You’re nearing the point where you’re ready to tell everyone about the great work you’re doing or to share an important viewpoint on a piece of policy or announce an upcoming event.
But making sure your news stands out from the rest so that the media and other organisations pay attention takes some strategy. That’s where the press release (PR) comes in.
These are short and informative announcements to publicly share your work or views with media and the general public, including other organisations either in the public sector or an industry relevant to yours. Your PR has to stand out against countless other posts and emails so here are some tips to ensure it does.
A PR is usually structured like this:
Intro (the hook)
First paragraph (context)
Contact details (for queries)
Make it short, snappy, and to the point. It doesn’t need to tell your whole story, it just needs to grab people’s attention so they want to read more. The headline has the tough job of competing with a long list of other posts so include keywords and think about ones that will relate to your target audience. When in doubt, keep it simple and to the point.
It might seem simple but PRs hang around online so make sure you put a date on there for people to know when your news came out. If you’re sending it directly to people then be clear if your PR is under embargo to avoid anyone spilling the news before you’re ready.
Intro (the hook)
The first line of your PR needs to tell people what is going on in a way that encourages them to learn more. This is also why it’s also called a hook because you want to hook your reader in. Clearly state what you’re doing and why it’s interesting.
This will give context to your intro/hook. Provide a little more information about who you are and what is happening. Then lead into a quote from your spokesperson.
Quotes are useful for those reading your PR to understand the stance your organisation is taking and what kind of style they can expect if they decide to interview your spokesperson. The quote shouldn’t repeat the paragraph before it but should add more information, share the spokesperson's opinion and add a little bit of their personality.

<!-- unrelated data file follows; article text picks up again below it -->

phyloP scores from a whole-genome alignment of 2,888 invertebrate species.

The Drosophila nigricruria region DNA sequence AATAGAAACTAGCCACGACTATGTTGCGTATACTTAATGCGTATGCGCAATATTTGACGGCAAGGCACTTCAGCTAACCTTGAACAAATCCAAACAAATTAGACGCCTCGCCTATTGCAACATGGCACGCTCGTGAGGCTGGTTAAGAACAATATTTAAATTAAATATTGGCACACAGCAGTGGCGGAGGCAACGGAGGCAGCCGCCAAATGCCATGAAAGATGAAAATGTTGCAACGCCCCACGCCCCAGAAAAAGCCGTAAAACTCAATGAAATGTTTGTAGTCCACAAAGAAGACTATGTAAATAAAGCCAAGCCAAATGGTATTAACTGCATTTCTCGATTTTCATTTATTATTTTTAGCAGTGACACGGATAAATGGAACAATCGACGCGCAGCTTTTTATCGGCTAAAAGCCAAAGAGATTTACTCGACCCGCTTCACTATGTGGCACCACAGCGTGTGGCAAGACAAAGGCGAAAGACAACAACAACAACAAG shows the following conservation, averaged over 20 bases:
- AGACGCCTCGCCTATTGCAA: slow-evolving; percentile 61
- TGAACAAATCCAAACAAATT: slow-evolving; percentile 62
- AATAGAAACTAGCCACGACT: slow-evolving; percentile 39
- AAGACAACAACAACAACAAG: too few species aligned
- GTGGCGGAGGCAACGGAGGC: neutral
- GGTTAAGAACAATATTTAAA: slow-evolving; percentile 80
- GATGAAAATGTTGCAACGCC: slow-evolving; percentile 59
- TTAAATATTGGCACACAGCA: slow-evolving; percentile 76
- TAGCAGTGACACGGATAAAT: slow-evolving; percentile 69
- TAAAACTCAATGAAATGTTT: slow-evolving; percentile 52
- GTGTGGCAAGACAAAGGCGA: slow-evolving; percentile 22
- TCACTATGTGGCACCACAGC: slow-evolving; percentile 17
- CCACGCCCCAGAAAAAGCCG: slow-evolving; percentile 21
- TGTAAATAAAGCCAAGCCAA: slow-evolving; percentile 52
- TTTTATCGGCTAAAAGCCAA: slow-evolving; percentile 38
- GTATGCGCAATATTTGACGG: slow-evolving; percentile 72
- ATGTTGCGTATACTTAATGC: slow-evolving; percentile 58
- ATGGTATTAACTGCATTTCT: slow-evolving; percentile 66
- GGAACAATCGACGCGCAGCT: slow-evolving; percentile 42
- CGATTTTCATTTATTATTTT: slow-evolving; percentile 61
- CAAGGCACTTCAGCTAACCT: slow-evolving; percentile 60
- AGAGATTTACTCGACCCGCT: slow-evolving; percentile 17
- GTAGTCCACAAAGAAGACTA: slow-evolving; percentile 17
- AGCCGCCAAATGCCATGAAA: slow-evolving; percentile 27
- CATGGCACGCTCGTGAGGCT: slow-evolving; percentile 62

This can provide more context that is useful but not as important as the information you’ve included at the start. Be aware many people skim the top few sentences of a PR so that’s where you want your best information to be. Don’t bury the lede at the end. This paragraph can also be used to introduce any partners or another spokesperson if you’re collaborating with other people.
Either a secondary quote from your spokesperson about the next part of your work or sharing further statements. This could also be a first quote from a collaborative partner.
You can choose to end it here or add in a final concluding paragraph sharing relevant future dates or summing up the main point of the PR. For example, if it’s about the release of research then share when and where it can be accessed. If it’s a PR sharing an opinion on a piece of policy then share what you’d like the Government or agency to do next.
Make sure people know who to contact and how if they want further information or an interview. Prep both the contact person and spokesperson (often these are different people) so they’re prepared (and available!) for any queries. Don’t be an organisation that puts out a PR and then is not ready to talk about it, the whole point is to have people interested in what you’re doing or saying.
Further information for editors (optional)
If including the history or structure of your organisation takes up too much room in the main body of the PR then you can include it at the end as extra information for those reading. This part should be similar to an “about us” section on a website or it can provide more matter of fact details.
Ready to issue your PR? Remember this!
Keep your language plain and simple. The easier it is for people to understand, the more likely they are to pick up on your work. Don’t bury the lede or the hook, let people know what you’re announcing up front or you run the risk of it being missed. In terms of length, aim for one page or a page and a half. If you’re heading into two pages or more then you’re putting too much information in there and it probably won’t be read. Read some other ones online and copy the structure of the PRs you like.
Finally, make sure you’ve included the basics, who, what, when, where, why, and how; if you have all those ticked off then you’re good to go!
Daniela worked as a journalist for eight years, including as the host of RNZ's show on Parliament, 'The House'. She lives in Te Whanganui-a-Tara and has a keen interest in the Pacific diaspore and how the unique cultural makeup in Aotearoa New Zealand impacts people's place in society.